Despite the inherent difficulties in accounting for inflation, several attempts have been made. Estimates depend on the price index used to adjust the grosses, and the exchange rates used to convert between currencies can also impact upon the calculations, both of which can have an effect on the ultimate rankings of an inflation adjusted list. Gone with the Wind—first released in 1939—is generally considered to be the most successful film, with Guinness World Records estimating its adjusted global gross at $3.3 billion. Estimates for Gone with the Wind's adjusted gross have varied substantially: its owner, Turner Entertainment, also estimated its adjusted earnings at $3.3 billion in 2007, a few years earlier than the Guinness estimate; other estimates fall either side of this amount, with one putting its gross just under $3 billion in 2010, while another provided an alternative figure of about $3.8 billion in 2006. Which film is Gone with the Wind's nearest rival depends on the set of figures used: Guinness have Avatar in second place with nearly $2.8 billion, while other estimates see Titanic in the runner-up spot with first-run worldwide earnings of almost $2.9 billion at 2010 prices. Including the Guinness figures, estimates for Star Wars (1977) range from $2.2–2.7 billion at 2010/11 price levels, while E.T. the Extra-Terrestrial has earned approximately $1.9–2.2 billion, and the $1.9–2.0 billion figure for Jaws is corroborated by The Economist.
Box-office figures are reported in the form of gross or distributor rentals, the latter being especially true of older films. Commonly mistaken for home video revenue, the rentals are the distributor's share of the film's theatrical revenue i.e. the box office gross less the exhibitor's cut. Historically, the rental price averaged at 35–40% when the distributors owned the theater chains, equating to just over a third of the gross being paid to the distributor of the film. In the modern marketplace, rental fees can vary greatly—depending on a number of factors—although the films from the major studios average out at 43%.
Audience tastes were fairly eclectic during the 20th century, but several trends did emerge. During the silent era, films with war themes were popular with audiences, with The Birth of a Nation (American Civil War), The Four Horsemen of the Apocalypse, The Big Parade and Wings (all World War I) becoming the most successful films in their respective years of release, with the trend coming to an end with All Quiet on the Western Front in 1930. With the advent of sound in 1927, the musical—the genre best placed to showcase the new technology—took over as the most popular type of film with audiences, with 1928 and 1929 both being topped by musical films. The genre continued to perform strongly in the 1930s, but the outbreak of World War II saw war themed films dominate again during this period, starting with Gone with the Wind (American Civil War) in 1939, and finishing with The Best Years of Our Lives (World War II) in 1946. Samson and Delilah (1949) saw the beginning of a trend of increasingly expensive historical dramas set during Ancient Rome/biblical times throughout the 1950s as cinema competed with television for audiences, with Quo Vadis, The Robe, The Ten Commandments, Ben-Hur and Spartacus all becoming the highest-grossing film of the year during initial release, before the genre started to wane after the financially catastrophic Cleopatra in 1963. The success of White Christmas and South Pacific in the 1950s foreshadowed the comeback of the musical in the 1960s with West Side Story, Mary Poppins, My Fair Lady, The Sound of Music and Funny Girl all among the top films of the decade. The 1970s saw a shift in audience tastes to high concept films, with six such films made by either George Lucas or Steven Spielberg topping the chart during the 1980s. The 21st century has seen an increasing dependence on franchises and adaptations, with Avatar in 2009 being the only chart-topper forming an original work.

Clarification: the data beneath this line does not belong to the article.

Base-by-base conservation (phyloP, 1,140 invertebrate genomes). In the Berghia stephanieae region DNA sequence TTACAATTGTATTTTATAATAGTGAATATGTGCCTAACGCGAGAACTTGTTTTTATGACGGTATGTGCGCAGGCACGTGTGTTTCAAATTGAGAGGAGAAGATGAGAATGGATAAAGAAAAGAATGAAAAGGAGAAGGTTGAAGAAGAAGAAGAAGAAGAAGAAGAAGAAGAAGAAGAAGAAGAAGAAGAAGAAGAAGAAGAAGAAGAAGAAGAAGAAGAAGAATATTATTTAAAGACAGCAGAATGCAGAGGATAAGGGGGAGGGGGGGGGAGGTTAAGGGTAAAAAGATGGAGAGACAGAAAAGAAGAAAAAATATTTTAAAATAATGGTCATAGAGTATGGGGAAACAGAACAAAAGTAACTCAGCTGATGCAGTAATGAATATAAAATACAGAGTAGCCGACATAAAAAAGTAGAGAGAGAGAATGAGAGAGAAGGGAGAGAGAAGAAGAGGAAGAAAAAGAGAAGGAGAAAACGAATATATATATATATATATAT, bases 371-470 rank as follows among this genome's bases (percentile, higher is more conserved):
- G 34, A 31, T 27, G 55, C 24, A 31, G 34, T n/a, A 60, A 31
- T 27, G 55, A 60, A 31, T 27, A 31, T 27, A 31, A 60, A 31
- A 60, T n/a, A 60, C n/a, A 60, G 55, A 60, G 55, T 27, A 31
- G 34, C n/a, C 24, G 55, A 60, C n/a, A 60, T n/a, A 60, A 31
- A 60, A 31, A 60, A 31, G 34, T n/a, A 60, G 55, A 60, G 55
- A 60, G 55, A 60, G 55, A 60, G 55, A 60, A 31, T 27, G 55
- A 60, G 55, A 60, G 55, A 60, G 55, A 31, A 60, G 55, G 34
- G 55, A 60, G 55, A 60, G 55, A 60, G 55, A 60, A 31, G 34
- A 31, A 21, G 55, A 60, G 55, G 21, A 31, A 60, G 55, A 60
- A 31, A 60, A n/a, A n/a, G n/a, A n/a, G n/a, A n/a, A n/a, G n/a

Due to release schedules—especially in the case of films released towards the end of the year—and different release patterns across the world, many films can do business in two or more calendar years; therefore the grosses documented here are not confined to just the year of release. Grosses are not limited to original theatrical runs either, with many older films often being re-released periodically so the figures represent all the business a film has done since its original release; a film's first-run gross is included in brackets after the total if known. In the cases where estimates conflict both films are recorded, and in cases where a film has moved into first place due to being re-released the previous record-holder is also retained. Due to incomplete data it cannot be known for sure how much money some films have made and when they made it, but generally the chart chronicles the films from each year that went on to earn the most. At least one film every year has generated $100 million in gross revenue at the box office since 1967, and from 2008 each year has succeeded in producing a billion dollar grossing film.
At least ten films have held the record of 'highest-grossing film' since The Birth of a Nation assumed the top spot in 1915. Both The Birth of a Nation and Gone with the Wind spent twenty-five consecutive years apiece as the highest-grosser, with films directed by Steven Spielberg holding the record on three occasions and James Cameron—the current holder—twice. Spielberg became the first director to break his own record when Jurassic Park overtook E.T., and Cameron emulated the feat when Avatar broke the record set by Titanic.